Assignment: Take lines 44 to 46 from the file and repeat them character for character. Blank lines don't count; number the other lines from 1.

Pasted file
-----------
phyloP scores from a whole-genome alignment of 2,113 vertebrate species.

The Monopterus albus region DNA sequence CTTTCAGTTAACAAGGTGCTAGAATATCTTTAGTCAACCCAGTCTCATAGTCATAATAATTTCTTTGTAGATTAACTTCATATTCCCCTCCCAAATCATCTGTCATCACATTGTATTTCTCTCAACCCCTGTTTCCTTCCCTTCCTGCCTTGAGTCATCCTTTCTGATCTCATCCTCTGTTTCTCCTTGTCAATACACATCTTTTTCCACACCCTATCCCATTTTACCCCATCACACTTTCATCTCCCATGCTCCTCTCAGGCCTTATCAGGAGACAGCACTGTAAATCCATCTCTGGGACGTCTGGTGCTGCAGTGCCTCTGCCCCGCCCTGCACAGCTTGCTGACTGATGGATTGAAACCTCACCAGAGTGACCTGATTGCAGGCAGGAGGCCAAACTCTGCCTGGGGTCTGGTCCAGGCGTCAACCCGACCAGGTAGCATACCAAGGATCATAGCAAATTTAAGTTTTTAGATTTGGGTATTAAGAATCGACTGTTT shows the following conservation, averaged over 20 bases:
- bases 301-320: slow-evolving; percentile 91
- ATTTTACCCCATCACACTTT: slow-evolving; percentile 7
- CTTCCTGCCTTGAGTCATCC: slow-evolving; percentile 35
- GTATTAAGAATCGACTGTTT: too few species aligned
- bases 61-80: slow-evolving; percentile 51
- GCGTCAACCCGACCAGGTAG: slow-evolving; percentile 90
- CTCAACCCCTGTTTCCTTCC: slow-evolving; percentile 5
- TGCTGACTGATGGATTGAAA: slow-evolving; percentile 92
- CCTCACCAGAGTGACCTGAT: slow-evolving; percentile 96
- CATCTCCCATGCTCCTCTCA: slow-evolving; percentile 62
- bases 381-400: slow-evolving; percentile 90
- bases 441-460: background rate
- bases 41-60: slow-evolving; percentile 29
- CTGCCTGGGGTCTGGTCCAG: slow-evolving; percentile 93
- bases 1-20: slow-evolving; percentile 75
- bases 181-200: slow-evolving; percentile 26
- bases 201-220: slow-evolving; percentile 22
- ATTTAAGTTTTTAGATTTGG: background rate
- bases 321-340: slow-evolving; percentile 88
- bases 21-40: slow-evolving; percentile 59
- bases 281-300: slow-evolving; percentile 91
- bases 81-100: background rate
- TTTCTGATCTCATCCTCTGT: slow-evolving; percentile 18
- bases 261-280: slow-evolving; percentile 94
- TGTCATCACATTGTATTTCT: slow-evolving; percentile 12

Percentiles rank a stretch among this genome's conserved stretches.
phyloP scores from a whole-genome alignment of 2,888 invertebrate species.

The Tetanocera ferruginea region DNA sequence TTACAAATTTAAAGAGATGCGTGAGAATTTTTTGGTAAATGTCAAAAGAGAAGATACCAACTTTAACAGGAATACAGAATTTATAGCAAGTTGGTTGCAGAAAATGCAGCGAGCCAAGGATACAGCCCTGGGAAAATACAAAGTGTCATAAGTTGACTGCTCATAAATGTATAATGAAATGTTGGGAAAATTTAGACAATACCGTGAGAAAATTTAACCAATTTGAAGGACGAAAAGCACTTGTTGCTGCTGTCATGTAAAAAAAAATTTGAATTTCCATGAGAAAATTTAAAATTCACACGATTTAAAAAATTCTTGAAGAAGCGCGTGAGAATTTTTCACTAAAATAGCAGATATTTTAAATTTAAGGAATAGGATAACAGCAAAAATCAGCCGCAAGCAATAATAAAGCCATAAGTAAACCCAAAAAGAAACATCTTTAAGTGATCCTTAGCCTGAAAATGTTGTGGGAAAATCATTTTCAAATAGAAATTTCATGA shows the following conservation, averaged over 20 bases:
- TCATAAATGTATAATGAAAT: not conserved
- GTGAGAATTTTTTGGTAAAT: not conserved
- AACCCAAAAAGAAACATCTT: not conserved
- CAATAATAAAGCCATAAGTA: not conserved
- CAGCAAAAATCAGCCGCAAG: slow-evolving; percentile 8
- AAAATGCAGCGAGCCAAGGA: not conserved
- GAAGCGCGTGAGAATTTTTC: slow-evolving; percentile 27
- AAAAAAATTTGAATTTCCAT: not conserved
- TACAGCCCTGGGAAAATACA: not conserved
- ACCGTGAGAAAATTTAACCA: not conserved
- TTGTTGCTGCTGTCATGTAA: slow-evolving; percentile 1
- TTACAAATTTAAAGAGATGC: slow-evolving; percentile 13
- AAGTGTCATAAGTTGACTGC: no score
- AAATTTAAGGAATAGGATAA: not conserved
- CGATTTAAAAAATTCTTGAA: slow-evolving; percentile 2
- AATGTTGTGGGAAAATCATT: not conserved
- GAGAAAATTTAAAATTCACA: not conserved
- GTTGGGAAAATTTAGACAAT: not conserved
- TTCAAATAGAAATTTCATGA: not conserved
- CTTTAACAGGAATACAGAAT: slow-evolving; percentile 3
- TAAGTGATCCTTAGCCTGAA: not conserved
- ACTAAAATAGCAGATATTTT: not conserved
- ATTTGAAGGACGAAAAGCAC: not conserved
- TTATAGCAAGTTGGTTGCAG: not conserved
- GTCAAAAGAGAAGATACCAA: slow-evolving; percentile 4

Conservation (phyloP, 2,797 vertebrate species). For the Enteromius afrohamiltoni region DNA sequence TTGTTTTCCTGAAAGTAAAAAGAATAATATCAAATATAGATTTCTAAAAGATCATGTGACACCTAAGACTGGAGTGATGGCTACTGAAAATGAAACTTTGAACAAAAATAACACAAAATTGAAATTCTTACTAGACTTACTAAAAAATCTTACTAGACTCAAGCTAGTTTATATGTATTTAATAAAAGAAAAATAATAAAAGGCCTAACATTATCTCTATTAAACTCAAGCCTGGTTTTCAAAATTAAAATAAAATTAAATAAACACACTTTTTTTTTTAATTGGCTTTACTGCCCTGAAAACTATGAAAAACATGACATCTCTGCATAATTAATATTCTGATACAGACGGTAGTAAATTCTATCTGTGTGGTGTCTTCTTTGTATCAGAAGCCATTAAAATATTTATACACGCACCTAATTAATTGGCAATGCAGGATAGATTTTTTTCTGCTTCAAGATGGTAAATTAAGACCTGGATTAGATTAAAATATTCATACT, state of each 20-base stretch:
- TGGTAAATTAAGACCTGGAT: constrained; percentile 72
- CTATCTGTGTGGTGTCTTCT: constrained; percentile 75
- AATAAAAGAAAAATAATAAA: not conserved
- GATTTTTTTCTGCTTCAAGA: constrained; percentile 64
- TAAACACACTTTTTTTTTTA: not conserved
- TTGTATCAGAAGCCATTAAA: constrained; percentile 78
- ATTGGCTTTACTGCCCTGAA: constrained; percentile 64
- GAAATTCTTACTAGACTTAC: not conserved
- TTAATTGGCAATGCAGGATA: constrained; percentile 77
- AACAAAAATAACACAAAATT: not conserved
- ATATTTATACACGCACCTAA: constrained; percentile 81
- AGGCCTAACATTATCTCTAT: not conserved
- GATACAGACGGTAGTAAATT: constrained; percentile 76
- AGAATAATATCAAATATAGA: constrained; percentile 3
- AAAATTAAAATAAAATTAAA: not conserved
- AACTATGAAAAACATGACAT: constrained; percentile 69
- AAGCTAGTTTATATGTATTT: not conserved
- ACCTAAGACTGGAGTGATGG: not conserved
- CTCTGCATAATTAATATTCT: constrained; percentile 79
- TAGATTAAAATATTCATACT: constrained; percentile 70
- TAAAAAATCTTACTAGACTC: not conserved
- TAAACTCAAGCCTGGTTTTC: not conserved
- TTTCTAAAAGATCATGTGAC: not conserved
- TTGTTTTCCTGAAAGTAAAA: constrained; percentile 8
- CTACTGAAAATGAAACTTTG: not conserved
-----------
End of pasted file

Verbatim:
- AAATTTAAGGAATAGGATAA: not conserved
- CGATTTAAAAAATTCTTGAA: slow-evolving; percentile 2
- AATGTTGTGGGAAAATCATT: not conserved